To be clear: I’ve always disliked Google. If you ask me, I prefer Yahoo mail and Yahoo search over their Google counterparts. iOS is better than Android. Facebook is better than Google+. You get my point.
However, Google did get some things right. I do use Google Translate, Google Maps, and YouTube.
And until recently, I used Google Drive. Now? Well, I don’t.
My change of mind came about after reading Google’s terms of service (ToS). Why was I doing that? Well, I was reading Future Crimes by Marc Goodman, and after reading a section on ToS, I decided to investigate. My findings were frightening.
Here is some of what they said.
When you upload, submit, store, send or receive content to or through our Services, you give Google (and those we work with) a worldwide license to use, host, store, reproduce, modify, create derivative works (such as those resulting from translations, adaptations or other changes we make so that your content works better with our Services), communicate, publish, publicly perform, publicly display and distribute such content. — Google Terms of Service (Last Updated April 2014)
In English, it means that by writing or uploading a document to Google Drive, you give Google the copyright to that work. Supposing I wrote a story on Google Docs (which I have done). According to the ToS, it would technically belong to them.
Granted, Google probably doesn’t invoke that clause too often, given what the next sentence says.
The rights you grant in this license are for the limited purpose of operating, promoting, and improving our Services, and to develop new ones.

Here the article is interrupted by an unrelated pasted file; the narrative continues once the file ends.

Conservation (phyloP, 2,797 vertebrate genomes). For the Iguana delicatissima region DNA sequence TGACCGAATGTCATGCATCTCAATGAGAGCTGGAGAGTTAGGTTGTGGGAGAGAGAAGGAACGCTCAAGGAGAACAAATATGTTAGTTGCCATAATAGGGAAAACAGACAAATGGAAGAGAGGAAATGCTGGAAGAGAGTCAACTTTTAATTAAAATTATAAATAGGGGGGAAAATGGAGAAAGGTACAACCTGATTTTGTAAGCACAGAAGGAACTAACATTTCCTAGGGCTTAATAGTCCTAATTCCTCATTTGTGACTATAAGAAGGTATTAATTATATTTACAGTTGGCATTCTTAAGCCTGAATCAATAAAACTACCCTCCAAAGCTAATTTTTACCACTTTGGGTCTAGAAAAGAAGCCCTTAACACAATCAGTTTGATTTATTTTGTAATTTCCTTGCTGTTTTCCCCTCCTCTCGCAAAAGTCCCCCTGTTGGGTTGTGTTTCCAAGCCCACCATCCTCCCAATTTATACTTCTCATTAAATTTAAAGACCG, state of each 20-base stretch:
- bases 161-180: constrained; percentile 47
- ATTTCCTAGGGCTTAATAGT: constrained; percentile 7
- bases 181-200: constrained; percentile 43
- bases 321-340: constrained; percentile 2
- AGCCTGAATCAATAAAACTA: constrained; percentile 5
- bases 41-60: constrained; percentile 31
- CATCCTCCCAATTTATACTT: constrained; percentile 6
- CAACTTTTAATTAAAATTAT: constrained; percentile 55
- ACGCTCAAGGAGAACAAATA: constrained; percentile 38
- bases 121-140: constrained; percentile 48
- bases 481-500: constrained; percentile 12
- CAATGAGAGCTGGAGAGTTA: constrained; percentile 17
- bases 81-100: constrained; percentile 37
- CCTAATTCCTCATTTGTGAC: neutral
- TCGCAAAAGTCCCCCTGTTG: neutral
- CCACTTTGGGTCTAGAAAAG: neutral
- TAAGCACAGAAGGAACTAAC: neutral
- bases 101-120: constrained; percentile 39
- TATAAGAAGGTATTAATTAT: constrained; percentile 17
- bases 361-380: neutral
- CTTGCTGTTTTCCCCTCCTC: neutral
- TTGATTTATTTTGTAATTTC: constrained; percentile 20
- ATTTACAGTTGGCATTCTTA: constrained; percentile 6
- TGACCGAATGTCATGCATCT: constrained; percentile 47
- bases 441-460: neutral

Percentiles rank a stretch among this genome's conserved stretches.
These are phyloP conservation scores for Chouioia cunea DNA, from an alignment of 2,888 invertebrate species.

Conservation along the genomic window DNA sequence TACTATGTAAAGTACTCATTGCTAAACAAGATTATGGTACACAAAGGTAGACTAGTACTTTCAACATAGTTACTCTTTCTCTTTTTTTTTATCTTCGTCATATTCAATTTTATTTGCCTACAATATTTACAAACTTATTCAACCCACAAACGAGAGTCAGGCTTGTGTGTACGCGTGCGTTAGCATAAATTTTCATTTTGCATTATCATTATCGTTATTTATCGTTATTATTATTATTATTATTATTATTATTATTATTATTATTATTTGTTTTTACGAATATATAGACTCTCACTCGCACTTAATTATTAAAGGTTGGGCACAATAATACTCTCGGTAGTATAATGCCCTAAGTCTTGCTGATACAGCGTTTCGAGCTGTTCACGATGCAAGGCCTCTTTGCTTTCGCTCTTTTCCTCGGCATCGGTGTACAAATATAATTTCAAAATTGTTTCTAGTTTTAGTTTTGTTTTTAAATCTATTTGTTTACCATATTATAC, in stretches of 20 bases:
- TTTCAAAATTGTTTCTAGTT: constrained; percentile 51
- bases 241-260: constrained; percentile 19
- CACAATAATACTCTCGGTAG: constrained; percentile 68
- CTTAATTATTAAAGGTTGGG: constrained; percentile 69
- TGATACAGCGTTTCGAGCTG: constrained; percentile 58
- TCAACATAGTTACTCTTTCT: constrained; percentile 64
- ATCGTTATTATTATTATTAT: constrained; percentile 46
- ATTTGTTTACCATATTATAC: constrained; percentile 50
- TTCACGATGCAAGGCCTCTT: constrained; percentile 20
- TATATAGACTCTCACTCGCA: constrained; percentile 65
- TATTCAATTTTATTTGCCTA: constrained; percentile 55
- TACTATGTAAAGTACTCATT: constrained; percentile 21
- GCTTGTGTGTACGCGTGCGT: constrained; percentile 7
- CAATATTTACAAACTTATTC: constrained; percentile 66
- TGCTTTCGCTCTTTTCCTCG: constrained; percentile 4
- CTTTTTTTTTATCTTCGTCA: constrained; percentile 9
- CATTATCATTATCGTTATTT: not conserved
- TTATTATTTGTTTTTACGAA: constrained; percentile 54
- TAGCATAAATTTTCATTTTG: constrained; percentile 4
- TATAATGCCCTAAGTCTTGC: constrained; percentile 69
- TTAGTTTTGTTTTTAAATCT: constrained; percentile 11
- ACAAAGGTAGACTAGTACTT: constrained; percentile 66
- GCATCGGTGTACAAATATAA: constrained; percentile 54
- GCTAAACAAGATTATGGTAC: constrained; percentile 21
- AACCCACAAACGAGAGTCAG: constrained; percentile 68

Don’t breath a sigh of relief just yet. Does that mean Google can publish something you wrote on Docs and paste “written on Google Docs” on it?
The truth is that Google is basically stealing our intellectual property. Just because they don’t distribute or sell documents now doesn’t mean that they won’t do it in the future.
Anyway, the next sentence should knock you out, if I understood it correctly.
This license continues even if you stop using our Services.
That’s great. Even if I clear everything off Google Drive and delete my account today, Google still owns the rights to my stuff. And to make matters worse, apparently clicking on the button saying “I have read and agree to the Terms of Services” is legally binding, so you can’t argue in court that you didn’t actually read the ToS. You clicked a button that said you did.
You know it’s true. Who reads the ToS? Many of them are extremely long and completely in legalese. The Apple Store’s ToS is 52 pages, Facebook’s is some 9,300 words, and even WordPress.com’s is nearly 3,800 words.
To be fair, Google’s ToS was only around 2,000 words. The sections above add up to 99 words. That’s 5% of the ToS. However, it was some 600 words down the document. The average reader probably doesn’t read that far. Doesn’t Google think that it should display such an important clause in big neon words?
I admit that Google’s not the only one with a ridiculous ToS. So why am I picking on them? It’s because of their slogan: Don’t be evil. I don’t know who’s not supposed to be evil, but it’s certainly not their legal department.
Yes, just because it’s legal doesn’t mean it’s right. What if murder was legalised? Would it be right? While Google is working within the letter of the law, it has ignored the spirit of the law, and with that, its own slogan.
Google needs to change (and shorten) their ToS. But they probably won’t until it gets more media attention. They might listen if millions of people stop using their services in protest. But I’m just one person, and quitting Google for good really isn’t going to affect them.
I hope that you’re now aware of what big companies include in their ToS. Whether you decide to actually read them now is your choice. Just be aware that its clauses might come back to bite you.
But as for me, I’m done with Google until they change their ToS.